Double Your Donation and Make a Difference For Marine Conservation

Photo by Jonathan Lavan.

Earlier this month, for World Oceans Day, the Curtis and Edith Munson Foundation celebrated by pledging to match contributions to REEF dollar for dollar, up to $30,000! Our campaign to raise funds for protecting Nassau Grouper, controlling invasive Lionfish, and inspiring citizen science through the Volunteer Fish Survey Project is off to a great start. But we still need your help to reach our goal in the next 30 days. If you haven't yet had a chance, please contribute today. You can double your donation in the upcoming month by contributing online through our secure web form. Or you can print the donation form and mail or fax your donation, or call our staff at REEF headquarters (305-852-0030).

Contributions from members like you fuel the success of our programs. With your donation, we can expand our new online "Fishinars," which are growing rapidly in popularity. We can continue to fund lionfish education and outreach efforts, such as the Lionfish Cookbook, training and handling workshops, and derbies. Our staff can also keep working with Cayman Islands officials after the recent victory that extended the ban on fishing in Nassau Grouper spawning aggregations. These are just some highlights of REEF accomplishments that are funded by individual contributions. With a chance to double your donation, no gift is too small!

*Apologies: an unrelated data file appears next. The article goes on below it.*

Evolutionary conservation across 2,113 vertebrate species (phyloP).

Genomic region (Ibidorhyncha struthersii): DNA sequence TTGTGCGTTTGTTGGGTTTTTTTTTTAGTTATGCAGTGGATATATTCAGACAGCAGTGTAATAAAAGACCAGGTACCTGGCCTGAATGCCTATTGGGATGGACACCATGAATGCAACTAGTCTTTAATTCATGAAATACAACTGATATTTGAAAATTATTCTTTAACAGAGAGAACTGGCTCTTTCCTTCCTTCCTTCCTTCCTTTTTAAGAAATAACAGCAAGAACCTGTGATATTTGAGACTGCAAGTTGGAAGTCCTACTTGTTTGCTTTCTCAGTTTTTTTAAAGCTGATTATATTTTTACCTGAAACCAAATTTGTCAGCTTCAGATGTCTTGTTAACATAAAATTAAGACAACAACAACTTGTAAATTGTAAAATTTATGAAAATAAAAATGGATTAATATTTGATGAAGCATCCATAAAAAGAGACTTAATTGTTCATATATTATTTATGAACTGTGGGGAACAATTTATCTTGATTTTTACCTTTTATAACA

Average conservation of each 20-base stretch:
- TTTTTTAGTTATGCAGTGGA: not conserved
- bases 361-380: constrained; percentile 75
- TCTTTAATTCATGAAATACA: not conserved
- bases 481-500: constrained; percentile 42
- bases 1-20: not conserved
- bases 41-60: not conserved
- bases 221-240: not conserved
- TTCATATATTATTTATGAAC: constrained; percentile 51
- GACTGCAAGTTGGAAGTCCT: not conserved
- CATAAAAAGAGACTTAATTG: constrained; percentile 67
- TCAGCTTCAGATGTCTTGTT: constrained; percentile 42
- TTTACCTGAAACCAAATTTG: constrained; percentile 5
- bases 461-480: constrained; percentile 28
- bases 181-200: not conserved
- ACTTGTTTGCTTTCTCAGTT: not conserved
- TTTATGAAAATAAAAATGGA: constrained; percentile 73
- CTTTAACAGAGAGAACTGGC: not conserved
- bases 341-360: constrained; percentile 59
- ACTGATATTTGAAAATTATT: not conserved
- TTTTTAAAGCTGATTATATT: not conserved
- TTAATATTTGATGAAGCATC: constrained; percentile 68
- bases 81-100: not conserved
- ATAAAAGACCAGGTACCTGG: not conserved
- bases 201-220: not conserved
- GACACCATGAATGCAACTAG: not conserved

Putting It To Work: New Publications on Lionfish

Photo by Carol Cox.

REEF Director of Special Projects, Lad Akins, has co-authored several recent scientific publications on the invasive lionfish in the western Atlantic, including:

-Diet richness of invasive Indo-Pacific lionfish revealed by DNA barcoding. Marine Ecology Progress Series. Significant research by REEF researchers and others has been conducted looking at stomach contents of lionfish to identify prey. However, relatively few prey species have been identified because of the challenge of identifying partly digested prey. The authors of this study addressed this issue by DNA-barcoding unidentifiable fish items from the stomachs of 130 lionfish. They identified 37 prey species, half of which had previously not been recorded as lionfish prey.

-Rapid invasion of Indo-Pacific lionfishes (Pterois volitans and Pterois miles) in the Florida Keys, USA: evidence from multiple pre- and post-invasion data sets. Bulletin of Marine Science. This paper uses data from the 20,000+ REEF surveys conducted in Florida since the early 1990s, along with other long-term data sources, to document the appearance and rapid spread of lionfishes in the Florida Keys. Between 2009 and 2011, lionfish frequency of occurrence, abundance, and biomass increased rapidly, increasing three- to six-fold between 2010 and 2011 alone.